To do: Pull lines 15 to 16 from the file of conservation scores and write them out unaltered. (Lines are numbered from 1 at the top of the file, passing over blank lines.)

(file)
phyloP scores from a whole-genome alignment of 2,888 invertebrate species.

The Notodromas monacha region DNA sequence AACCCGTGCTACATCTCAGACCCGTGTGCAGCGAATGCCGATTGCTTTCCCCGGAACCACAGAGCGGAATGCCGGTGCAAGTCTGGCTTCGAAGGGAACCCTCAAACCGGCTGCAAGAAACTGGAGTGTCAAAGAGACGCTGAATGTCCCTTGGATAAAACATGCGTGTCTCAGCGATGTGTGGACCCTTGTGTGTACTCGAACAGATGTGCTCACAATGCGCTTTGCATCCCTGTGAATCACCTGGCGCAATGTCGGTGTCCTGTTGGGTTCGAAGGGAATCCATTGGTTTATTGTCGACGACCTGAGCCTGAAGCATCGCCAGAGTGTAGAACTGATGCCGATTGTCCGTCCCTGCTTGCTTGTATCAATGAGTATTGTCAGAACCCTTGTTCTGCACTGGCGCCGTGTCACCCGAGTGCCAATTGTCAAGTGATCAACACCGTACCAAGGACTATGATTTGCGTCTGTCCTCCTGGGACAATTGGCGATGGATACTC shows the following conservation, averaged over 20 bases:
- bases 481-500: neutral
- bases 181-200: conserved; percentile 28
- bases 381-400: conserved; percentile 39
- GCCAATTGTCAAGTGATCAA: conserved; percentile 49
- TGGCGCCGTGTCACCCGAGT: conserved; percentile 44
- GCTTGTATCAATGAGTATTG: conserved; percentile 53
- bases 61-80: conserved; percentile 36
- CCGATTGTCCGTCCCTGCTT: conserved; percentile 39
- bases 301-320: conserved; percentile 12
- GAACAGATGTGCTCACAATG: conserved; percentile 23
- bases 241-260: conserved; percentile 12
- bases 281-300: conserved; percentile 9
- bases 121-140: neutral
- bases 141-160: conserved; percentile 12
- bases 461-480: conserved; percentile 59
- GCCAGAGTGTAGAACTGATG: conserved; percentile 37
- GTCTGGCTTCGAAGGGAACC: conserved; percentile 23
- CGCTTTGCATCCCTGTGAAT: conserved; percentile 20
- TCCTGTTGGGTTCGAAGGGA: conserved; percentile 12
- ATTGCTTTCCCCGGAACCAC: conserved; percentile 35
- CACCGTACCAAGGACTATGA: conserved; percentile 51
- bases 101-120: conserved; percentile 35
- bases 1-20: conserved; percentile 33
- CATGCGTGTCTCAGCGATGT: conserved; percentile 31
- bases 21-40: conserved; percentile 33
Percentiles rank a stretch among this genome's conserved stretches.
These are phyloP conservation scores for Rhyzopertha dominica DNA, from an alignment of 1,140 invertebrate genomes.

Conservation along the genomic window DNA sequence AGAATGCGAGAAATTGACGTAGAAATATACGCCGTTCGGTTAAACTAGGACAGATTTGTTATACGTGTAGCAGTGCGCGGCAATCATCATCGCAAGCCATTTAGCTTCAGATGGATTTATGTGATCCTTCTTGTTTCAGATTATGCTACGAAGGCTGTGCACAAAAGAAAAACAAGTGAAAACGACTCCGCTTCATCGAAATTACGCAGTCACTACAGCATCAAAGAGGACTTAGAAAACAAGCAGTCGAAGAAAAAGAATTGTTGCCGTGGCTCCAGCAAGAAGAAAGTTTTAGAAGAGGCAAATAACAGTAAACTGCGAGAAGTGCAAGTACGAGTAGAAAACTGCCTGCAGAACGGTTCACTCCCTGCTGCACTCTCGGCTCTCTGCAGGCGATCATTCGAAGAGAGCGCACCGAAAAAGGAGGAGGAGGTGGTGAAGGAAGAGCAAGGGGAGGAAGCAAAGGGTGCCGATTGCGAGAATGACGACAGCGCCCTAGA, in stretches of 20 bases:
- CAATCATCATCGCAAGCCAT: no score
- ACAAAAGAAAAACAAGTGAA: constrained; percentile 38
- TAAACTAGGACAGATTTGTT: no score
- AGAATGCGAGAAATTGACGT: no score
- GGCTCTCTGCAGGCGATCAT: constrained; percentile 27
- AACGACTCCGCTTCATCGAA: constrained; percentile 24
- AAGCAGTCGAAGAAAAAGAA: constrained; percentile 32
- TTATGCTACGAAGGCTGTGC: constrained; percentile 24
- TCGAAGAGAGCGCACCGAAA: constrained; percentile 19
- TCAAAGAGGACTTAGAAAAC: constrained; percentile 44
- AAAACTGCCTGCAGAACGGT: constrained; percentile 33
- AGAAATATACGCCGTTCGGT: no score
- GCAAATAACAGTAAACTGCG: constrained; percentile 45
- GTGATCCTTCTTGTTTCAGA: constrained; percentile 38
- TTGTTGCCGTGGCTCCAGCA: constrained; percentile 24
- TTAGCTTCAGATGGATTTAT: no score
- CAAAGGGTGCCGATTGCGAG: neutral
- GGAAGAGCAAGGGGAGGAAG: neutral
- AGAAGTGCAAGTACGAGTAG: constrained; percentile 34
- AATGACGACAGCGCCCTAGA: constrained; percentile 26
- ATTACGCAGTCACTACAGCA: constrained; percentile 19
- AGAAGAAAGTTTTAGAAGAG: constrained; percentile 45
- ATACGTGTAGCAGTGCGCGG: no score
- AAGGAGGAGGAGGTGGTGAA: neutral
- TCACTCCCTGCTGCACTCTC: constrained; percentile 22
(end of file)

- bases 121-140: neutral
- bases 141-160: conserved; percentile 12